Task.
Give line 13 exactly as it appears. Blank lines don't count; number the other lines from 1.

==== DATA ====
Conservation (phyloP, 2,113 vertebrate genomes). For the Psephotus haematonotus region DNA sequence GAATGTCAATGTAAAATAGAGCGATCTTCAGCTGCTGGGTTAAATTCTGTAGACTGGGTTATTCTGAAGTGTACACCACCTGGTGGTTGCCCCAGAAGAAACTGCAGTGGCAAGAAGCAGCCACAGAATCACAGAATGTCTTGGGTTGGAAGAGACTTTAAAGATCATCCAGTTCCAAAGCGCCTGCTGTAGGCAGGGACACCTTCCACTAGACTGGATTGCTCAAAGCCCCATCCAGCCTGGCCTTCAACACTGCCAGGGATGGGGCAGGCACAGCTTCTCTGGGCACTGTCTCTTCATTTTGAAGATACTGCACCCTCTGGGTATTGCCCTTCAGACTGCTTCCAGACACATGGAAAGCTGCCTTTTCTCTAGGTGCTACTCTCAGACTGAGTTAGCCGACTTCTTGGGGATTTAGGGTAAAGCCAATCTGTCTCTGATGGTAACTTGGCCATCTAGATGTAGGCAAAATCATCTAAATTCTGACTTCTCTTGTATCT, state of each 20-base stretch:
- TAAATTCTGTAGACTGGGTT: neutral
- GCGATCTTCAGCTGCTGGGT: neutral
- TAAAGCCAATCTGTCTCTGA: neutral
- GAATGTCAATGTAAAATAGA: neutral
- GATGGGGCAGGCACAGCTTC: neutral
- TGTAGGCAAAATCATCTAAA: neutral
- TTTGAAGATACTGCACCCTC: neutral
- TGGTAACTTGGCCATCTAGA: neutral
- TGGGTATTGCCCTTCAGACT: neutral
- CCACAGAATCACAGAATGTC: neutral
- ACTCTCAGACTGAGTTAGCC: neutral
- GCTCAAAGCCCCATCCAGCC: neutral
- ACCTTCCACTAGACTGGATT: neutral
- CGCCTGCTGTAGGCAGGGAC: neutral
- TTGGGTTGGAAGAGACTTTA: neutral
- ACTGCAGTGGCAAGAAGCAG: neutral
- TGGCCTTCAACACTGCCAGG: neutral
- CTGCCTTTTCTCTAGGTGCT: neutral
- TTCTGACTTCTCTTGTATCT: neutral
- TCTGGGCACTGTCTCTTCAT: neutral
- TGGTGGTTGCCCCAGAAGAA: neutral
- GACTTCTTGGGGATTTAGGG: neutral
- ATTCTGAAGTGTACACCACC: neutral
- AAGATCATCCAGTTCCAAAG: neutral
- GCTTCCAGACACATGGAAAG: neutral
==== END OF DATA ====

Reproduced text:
- GCTCAAAGCCCCATCCAGCC: neutral